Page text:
Univ. of Wisconsin
J.D. Univ. of Wisconsin Law school
Brian was a geometry teacher through the Teach for America program and started the geometry program at his school
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Univ. of Wisconsin
J.D. Univ. of Wisconsin Law school
Brian was a geometry teacher through the Teach for America program and started the geometry program at his school
Isosceles triangles have at least two congruent sides and at least two congruent angles. The congruent sides, called legs, form the vertex angle. The other two congruent angles are the base angles. Isosceles triangles are used in the regular polygon area formula and isosceles right triangles are known as 45-45-90 triangles.
When we're talking about isosceles triangles there are two key things. The first is isosceles triangles mean we have two sides that are congruent. If we know that we can assume that the base angles are congruent but wait a minute I just used a couple new words.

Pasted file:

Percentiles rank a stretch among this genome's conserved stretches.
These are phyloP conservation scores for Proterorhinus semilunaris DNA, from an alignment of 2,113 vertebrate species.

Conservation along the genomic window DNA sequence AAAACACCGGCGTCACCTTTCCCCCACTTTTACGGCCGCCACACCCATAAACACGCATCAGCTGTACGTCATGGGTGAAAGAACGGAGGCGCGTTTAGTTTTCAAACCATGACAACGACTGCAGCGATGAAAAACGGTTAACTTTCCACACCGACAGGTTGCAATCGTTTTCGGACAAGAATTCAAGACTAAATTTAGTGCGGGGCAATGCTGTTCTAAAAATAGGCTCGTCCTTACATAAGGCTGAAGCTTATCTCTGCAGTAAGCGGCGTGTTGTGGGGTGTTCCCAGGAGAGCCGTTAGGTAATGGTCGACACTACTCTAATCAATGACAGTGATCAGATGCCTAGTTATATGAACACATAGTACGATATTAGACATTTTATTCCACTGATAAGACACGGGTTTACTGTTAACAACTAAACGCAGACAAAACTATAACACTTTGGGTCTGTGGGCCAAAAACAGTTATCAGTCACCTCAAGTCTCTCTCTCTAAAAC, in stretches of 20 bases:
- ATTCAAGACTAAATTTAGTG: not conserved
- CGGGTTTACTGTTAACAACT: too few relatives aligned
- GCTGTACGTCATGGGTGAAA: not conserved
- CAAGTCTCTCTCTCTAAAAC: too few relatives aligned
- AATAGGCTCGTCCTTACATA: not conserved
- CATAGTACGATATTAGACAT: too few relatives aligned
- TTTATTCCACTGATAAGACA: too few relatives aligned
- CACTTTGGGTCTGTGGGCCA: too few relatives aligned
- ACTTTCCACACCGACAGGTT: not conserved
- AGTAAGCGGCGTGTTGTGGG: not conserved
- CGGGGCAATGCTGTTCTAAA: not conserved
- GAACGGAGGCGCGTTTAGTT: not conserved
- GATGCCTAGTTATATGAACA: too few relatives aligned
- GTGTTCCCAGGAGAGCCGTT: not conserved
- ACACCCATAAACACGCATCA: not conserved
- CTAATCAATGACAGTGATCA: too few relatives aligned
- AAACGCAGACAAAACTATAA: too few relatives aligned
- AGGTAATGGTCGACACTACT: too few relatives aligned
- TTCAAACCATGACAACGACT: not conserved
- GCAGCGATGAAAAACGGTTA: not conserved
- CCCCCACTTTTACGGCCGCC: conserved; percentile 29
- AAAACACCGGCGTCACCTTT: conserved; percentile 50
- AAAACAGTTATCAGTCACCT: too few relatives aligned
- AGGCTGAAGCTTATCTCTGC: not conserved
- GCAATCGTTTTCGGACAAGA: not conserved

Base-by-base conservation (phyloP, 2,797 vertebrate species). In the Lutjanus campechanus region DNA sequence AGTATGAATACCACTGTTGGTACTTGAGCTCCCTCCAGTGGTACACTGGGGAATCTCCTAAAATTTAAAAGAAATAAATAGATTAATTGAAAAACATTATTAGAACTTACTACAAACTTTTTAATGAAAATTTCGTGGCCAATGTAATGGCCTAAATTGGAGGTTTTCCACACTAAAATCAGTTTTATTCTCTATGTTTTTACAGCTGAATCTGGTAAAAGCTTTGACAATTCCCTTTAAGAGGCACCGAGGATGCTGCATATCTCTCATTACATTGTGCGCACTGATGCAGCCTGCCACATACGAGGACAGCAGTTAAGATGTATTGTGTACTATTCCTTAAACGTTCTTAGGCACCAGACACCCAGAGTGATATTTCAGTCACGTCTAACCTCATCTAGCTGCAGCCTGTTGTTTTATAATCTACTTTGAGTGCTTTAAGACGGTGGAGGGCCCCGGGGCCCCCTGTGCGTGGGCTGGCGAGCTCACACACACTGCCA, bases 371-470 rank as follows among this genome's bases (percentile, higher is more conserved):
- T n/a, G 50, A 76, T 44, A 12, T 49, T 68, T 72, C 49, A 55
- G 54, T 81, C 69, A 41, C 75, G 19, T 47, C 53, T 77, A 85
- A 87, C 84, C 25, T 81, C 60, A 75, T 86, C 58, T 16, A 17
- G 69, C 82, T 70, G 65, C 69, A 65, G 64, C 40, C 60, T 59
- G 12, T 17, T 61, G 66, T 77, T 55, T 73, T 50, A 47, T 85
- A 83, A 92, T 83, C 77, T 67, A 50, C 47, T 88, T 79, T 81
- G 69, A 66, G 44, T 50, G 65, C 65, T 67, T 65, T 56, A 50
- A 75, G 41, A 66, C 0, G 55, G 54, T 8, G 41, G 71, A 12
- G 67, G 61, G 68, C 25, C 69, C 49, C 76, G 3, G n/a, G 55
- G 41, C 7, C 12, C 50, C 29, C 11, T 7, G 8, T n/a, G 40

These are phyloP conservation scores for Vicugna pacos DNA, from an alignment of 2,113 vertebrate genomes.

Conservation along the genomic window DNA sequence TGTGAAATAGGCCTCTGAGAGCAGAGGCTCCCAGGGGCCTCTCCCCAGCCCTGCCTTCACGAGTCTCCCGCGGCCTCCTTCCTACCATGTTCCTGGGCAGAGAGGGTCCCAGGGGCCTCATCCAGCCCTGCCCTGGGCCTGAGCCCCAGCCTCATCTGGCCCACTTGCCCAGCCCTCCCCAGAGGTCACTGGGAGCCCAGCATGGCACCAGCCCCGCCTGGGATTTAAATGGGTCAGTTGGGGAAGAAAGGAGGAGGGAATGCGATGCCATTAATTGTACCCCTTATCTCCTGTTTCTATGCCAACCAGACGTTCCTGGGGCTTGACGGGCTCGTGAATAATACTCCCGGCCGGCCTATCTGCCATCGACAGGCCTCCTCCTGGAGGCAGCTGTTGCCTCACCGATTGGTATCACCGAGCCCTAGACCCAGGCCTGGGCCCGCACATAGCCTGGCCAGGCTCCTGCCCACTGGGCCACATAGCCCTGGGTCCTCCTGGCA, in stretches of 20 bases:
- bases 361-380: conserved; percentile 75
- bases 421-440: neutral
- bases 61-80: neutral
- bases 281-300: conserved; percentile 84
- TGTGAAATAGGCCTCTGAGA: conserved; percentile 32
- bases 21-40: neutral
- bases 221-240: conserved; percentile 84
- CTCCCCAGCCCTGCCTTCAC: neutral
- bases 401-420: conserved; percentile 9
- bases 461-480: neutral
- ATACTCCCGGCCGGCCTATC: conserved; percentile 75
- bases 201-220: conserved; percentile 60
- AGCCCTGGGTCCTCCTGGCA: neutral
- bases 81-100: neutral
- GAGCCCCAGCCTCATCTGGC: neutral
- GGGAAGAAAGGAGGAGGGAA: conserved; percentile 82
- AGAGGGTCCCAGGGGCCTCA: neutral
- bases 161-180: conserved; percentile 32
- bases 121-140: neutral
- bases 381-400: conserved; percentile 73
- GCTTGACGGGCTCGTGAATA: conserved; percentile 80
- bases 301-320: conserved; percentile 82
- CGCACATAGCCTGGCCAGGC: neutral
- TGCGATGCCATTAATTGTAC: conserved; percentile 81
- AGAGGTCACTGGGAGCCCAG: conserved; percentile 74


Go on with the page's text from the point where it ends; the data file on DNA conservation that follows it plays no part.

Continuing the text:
First one was base angles. Our base angles are the two angles that are not part of the vertex but wait a minute, what's the vertex? Well the vertex is this angle right here and notice that the vertex contains the two sides of the triangle that are congruent, so what I said is if you know that two sides of a triangle are congruent then the two base angles must be congruent. If you're interested, you can also call this side here that's opposite the vertex the base. What about the converse? Remember the converse is when you switch the if and the then part of a conditional statement, so over here I've drawn a triangle where you have two base angles that are congruent. Can we assume that this is an isosceles triangle where two sides are congruent? The answer to that is yes. If you know that two base angles are congruent, then it has to be an isosceles triangle with two sides that are congruent.
Unit
Triangles